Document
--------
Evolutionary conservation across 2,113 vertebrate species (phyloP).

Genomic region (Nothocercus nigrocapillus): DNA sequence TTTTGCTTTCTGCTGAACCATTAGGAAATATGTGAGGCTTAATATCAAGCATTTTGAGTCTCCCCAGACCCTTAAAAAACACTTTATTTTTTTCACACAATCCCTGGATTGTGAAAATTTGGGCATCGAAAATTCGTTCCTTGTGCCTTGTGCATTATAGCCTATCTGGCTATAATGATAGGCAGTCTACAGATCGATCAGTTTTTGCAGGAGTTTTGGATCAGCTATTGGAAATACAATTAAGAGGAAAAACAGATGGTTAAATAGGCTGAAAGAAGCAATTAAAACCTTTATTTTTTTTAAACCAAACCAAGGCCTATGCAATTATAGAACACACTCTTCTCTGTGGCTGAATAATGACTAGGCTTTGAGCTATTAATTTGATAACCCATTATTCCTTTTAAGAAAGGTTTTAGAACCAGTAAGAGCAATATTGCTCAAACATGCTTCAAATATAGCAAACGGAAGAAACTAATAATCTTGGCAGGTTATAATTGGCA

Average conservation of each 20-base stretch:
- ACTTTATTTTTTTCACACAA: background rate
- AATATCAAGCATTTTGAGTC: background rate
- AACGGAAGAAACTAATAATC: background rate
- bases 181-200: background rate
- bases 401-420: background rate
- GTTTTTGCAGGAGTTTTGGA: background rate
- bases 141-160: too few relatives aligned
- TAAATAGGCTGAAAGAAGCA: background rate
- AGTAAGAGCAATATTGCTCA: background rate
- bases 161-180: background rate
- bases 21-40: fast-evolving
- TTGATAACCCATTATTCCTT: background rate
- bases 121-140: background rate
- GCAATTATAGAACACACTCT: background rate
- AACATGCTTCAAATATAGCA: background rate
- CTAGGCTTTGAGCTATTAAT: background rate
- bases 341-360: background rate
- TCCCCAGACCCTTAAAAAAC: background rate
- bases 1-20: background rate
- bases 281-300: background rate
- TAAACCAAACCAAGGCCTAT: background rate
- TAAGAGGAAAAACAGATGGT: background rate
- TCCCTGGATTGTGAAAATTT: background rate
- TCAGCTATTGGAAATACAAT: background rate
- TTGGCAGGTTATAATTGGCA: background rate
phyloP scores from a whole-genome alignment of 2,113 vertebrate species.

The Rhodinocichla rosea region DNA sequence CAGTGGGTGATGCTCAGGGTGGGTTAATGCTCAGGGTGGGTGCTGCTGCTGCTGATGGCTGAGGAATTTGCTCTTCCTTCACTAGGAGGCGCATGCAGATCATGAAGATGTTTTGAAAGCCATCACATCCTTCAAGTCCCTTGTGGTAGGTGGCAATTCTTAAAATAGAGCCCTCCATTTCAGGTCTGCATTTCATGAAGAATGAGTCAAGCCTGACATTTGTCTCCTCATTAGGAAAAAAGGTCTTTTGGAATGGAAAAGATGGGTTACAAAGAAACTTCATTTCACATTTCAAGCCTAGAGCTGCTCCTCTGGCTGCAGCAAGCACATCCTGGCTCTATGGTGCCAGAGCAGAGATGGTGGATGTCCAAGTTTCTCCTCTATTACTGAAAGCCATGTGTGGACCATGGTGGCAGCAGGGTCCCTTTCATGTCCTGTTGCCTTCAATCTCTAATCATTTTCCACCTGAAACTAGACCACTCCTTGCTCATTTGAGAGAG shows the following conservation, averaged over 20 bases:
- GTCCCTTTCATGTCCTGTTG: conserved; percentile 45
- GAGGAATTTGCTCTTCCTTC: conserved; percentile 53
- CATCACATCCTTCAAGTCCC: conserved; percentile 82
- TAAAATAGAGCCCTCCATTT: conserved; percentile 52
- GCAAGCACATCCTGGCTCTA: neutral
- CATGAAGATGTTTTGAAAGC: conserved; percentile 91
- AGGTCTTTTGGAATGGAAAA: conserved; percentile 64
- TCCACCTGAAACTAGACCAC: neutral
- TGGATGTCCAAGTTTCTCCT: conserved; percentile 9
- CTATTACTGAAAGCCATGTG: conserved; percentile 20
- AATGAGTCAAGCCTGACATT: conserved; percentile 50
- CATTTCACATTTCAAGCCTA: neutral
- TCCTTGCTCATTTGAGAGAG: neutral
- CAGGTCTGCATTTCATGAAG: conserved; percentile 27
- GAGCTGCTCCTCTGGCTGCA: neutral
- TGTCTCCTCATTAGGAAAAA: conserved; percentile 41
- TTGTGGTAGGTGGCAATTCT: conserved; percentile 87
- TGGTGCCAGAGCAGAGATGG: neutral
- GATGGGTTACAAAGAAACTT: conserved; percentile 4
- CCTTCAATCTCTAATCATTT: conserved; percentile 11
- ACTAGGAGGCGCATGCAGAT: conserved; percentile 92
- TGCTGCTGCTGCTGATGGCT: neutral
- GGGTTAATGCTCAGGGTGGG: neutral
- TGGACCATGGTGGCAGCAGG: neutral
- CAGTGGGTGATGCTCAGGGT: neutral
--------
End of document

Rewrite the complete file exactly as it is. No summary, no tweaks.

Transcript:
Evolutionary conservation across 2,113 vertebrate species (phyloP).

Genomic region (Nothocercus nigrocapillus): DNA sequence TTTTGCTTTCTGCTGAACCATTAGGAAATATGTGAGGCTTAATATCAAGCATTTTGAGTCTCCCCAGACCCTTAAAAAACACTTTATTTTTTTCACACAATCCCTGGATTGTGAAAATTTGGGCATCGAAAATTCGTTCCTTGTGCCTTGTGCATTATAGCCTATCTGGCTATAATGATAGGCAGTCTACAGATCGATCAGTTTTTGCAGGAGTTTTGGATCAGCTATTGGAAATACAATTAAGAGGAAAAACAGATGGTTAAATAGGCTGAAAGAAGCAATTAAAACCTTTATTTTTTTTAAACCAAACCAAGGCCTATGCAATTATAGAACACACTCTTCTCTGTGGCTGAATAATGACTAGGCTTTGAGCTATTAATTTGATAACCCATTATTCCTTTTAAGAAAGGTTTTAGAACCAGTAAGAGCAATATTGCTCAAACATGCTTCAAATATAGCAAACGGAAGAAACTAATAATCTTGGCAGGTTATAATTGGCA

Average conservation of each 20-base stretch:
- ACTTTATTTTTTTCACACAA: background rate
- AATATCAAGCATTTTGAGTC: background rate
- AACGGAAGAAACTAATAATC: background rate
- bases 181-200: background rate
- bases 401-420: background rate
- GTTTTTGCAGGAGTTTTGGA: background rate
- bases 141-160: too few relatives aligned
- TAAATAGGCTGAAAGAAGCA: background rate
- AGTAAGAGCAATATTGCTCA: background rate
- bases 161-180: background rate
- bases 21-40: fast-evolving
- TTGATAACCCATTATTCCTT: background rate
- bases 121-140: background rate
- GCAATTATAGAACACACTCT: background rate
- AACATGCTTCAAATATAGCA: background rate
- CTAGGCTTTGAGCTATTAAT: background rate
- bases 341-360: background rate
- TCCCCAGACCCTTAAAAAAC: background rate
- bases 1-20: background rate
- bases 281-300: background rate
- TAAACCAAACCAAGGCCTAT: background rate
- TAAGAGGAAAAACAGATGGT: background rate
- TCCCTGGATTGTGAAAATTT: background rate
- TCAGCTATTGGAAATACAAT: background rate
- TTGGCAGGTTATAATTGGCA: background rate
phyloP scores from a whole-genome alignment of 2,113 vertebrate species.

The Rhodinocichla rosea region DNA sequence CAGTGGGTGATGCTCAGGGTGGGTTAATGCTCAGGGTGGGTGCTGCTGCTGCTGATGGCTGAGGAATTTGCTCTTCCTTCACTAGGAGGCGCATGCAGATCATGAAGATGTTTTGAAAGCCATCACATCCTTCAAGTCCCTTGTGGTAGGTGGCAATTCTTAAAATAGAGCCCTCCATTTCAGGTCTGCATTTCATGAAGAATGAGTCAAGCCTGACATTTGTCTCCTCATTAGGAAAAAAGGTCTTTTGGAATGGAAAAGATGGGTTACAAAGAAACTTCATTTCACATTTCAAGCCTAGAGCTGCTCCTCTGGCTGCAGCAAGCACATCCTGGCTCTATGGTGCCAGAGCAGAGATGGTGGATGTCCAAGTTTCTCCTCTATTACTGAAAGCCATGTGTGGACCATGGTGGCAGCAGGGTCCCTTTCATGTCCTGTTGCCTTCAATCTCTAATCATTTTCCACCTGAAACTAGACCACTCCTTGCTCATTTGAGAGAG shows the following conservation, averaged over 20 bases:
- GTCCCTTTCATGTCCTGTTG: conserved; percentile 45
- GAGGAATTTGCTCTTCCTTC: conserved; percentile 53
- CATCACATCCTTCAAGTCCC: conserved; percentile 82
- TAAAATAGAGCCCTCCATTT: conserved; percentile 52
- GCAAGCACATCCTGGCTCTA: neutral
- CATGAAGATGTTTTGAAAGC: conserved; percentile 91
- AGGTCTTTTGGAATGGAAAA: conserved; percentile 64
- TCCACCTGAAACTAGACCAC: neutral
- TGGATGTCCAAGTTTCTCCT: conserved; percentile 9
- CTATTACTGAAAGCCATGTG: conserved; percentile 20
- AATGAGTCAAGCCTGACATT: conserved; percentile 50
- CATTTCACATTTCAAGCCTA: neutral
- TCCTTGCTCATTTGAGAGAG: neutral
- CAGGTCTGCATTTCATGAAG: conserved; percentile 27
- GAGCTGCTCCTCTGGCTGCA: neutral
- TGTCTCCTCATTAGGAAAAA: conserved; percentile 41
- TTGTGGTAGGTGGCAATTCT: conserved; percentile 87
- TGGTGCCAGAGCAGAGATGG: neutral
- GATGGGTTACAAAGAAACTT: conserved; percentile 4
- CCTTCAATCTCTAATCATTT: conserved; percentile 11
- ACTAGGAGGCGCATGCAGAT: conserved; percentile 92
- TGCTGCTGCTGCTGATGGCT: neutral
- GGGTTAATGCTCAGGGTGGG: neutral
- TGGACCATGGTGGCAGCAGG: neutral
- CAGTGGGTGATGCTCAGGGT: neutral